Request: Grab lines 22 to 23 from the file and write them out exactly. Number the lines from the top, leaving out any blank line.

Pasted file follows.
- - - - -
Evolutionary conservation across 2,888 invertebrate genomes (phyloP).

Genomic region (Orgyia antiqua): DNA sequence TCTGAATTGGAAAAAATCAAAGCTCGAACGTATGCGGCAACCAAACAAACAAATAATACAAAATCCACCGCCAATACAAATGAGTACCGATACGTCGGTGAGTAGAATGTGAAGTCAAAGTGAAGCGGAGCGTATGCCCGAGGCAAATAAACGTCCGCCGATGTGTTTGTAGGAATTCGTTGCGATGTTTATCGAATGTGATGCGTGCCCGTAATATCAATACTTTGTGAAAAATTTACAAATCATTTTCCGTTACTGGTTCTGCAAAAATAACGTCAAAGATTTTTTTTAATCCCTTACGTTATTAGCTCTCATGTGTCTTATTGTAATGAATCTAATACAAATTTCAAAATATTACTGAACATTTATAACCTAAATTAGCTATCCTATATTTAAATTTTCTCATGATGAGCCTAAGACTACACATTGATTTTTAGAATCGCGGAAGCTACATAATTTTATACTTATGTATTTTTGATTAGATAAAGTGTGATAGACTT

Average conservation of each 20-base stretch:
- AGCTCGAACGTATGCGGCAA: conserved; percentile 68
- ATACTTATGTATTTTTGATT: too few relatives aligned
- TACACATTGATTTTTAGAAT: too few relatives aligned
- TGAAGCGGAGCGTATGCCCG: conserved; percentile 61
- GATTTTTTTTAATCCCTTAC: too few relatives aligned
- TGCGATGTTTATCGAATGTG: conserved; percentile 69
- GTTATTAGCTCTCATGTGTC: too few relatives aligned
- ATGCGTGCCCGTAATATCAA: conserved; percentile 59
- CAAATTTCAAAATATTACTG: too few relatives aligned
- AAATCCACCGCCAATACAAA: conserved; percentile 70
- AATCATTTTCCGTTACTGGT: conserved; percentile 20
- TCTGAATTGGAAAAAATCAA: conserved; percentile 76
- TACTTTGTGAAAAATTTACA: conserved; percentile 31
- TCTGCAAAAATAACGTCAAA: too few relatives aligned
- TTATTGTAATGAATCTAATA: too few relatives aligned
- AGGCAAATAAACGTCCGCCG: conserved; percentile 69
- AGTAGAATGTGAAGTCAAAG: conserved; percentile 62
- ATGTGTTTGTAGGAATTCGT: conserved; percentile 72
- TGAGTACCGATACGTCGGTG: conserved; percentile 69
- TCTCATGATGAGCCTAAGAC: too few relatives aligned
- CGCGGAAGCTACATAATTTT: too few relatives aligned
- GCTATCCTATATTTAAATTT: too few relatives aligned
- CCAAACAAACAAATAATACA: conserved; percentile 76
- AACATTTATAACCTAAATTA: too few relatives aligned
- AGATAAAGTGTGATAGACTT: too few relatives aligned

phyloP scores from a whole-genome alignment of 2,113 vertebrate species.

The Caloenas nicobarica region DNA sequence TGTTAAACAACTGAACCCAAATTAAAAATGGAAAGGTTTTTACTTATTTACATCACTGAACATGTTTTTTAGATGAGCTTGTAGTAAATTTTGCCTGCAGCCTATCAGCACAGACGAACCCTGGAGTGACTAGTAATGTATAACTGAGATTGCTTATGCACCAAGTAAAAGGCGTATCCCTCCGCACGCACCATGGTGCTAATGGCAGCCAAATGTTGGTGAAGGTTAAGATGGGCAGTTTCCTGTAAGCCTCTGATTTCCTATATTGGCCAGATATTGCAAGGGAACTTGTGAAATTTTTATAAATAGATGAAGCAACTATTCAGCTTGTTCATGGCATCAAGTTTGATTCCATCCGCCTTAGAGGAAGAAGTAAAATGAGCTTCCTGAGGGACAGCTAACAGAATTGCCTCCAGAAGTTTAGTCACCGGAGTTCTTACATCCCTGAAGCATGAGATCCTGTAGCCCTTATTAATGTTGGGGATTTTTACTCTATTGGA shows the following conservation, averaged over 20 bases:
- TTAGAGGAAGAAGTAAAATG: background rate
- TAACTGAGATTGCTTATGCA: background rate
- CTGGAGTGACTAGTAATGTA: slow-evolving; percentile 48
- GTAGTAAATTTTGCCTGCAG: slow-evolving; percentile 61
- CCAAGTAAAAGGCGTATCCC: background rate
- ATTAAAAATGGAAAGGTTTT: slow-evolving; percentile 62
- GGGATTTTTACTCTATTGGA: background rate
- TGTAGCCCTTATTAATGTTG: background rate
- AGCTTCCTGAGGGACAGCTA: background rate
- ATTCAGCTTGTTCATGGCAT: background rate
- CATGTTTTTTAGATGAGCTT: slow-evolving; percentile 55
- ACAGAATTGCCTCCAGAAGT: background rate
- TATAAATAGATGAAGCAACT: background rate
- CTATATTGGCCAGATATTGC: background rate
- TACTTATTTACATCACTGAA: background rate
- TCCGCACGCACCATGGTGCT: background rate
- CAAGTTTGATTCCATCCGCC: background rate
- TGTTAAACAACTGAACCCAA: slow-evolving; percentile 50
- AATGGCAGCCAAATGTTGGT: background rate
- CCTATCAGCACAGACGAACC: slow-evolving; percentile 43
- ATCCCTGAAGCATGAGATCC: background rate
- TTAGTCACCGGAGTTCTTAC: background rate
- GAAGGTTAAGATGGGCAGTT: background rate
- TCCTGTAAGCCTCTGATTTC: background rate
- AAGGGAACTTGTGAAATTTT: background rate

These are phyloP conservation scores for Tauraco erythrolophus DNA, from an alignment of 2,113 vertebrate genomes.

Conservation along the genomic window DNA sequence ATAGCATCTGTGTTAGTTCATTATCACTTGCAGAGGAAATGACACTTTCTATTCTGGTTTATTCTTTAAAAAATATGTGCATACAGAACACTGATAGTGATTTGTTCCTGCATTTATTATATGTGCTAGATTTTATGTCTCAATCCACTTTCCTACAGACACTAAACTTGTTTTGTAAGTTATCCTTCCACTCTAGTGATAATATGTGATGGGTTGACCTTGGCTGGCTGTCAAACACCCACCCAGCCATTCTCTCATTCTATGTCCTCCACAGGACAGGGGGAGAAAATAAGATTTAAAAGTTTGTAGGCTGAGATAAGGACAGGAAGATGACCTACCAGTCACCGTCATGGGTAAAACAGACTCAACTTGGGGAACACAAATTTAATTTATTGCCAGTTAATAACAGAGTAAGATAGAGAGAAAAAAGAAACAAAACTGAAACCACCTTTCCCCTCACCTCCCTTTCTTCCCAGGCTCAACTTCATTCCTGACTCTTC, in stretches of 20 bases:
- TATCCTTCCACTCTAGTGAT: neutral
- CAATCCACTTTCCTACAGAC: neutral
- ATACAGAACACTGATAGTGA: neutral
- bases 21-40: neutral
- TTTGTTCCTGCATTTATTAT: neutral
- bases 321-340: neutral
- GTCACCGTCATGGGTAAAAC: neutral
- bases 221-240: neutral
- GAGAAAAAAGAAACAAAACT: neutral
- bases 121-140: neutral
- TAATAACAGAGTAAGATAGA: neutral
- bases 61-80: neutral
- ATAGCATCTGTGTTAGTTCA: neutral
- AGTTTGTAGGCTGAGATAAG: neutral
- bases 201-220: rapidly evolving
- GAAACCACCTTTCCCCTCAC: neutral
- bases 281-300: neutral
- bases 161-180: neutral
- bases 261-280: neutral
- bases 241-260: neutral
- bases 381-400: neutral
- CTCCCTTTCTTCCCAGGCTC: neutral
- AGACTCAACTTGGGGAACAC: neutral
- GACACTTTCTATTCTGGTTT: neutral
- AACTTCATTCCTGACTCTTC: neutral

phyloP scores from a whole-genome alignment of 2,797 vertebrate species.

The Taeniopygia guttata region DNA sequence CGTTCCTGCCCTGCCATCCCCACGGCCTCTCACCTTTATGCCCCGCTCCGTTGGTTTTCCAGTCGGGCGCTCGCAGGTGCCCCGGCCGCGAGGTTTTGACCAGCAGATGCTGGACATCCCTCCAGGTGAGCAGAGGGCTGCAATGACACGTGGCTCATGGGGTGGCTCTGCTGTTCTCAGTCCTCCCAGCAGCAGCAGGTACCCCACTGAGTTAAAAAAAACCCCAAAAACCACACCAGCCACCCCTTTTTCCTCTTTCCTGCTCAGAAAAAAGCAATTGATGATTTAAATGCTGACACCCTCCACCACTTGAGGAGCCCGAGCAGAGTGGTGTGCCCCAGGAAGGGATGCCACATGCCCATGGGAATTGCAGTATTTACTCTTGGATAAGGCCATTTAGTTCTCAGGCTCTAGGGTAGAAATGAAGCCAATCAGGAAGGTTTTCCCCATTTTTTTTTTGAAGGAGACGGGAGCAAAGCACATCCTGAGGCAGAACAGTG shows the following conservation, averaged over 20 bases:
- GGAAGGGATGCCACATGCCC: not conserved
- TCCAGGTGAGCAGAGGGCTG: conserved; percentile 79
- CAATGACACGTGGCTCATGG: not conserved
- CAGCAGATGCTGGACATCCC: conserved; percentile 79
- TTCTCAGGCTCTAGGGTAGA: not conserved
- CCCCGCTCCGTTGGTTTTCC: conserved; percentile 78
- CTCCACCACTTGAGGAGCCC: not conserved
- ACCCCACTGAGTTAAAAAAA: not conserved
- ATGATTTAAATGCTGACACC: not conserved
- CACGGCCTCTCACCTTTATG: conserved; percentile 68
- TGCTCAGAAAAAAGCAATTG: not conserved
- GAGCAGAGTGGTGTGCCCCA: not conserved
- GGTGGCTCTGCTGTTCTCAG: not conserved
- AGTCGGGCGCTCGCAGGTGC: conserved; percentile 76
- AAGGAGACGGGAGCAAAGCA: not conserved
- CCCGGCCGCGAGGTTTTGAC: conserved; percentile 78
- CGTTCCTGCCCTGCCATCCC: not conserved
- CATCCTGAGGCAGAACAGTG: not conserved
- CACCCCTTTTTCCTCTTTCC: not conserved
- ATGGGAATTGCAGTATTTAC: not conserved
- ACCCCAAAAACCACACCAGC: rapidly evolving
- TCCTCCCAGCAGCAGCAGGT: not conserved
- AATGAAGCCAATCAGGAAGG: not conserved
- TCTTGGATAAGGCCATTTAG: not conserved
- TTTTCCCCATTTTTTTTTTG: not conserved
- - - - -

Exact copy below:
- TGAGTACCGATACGTCGGTG: conserved; percentile 69
- TCTCATGATGAGCCTAAGAC: too few relatives aligned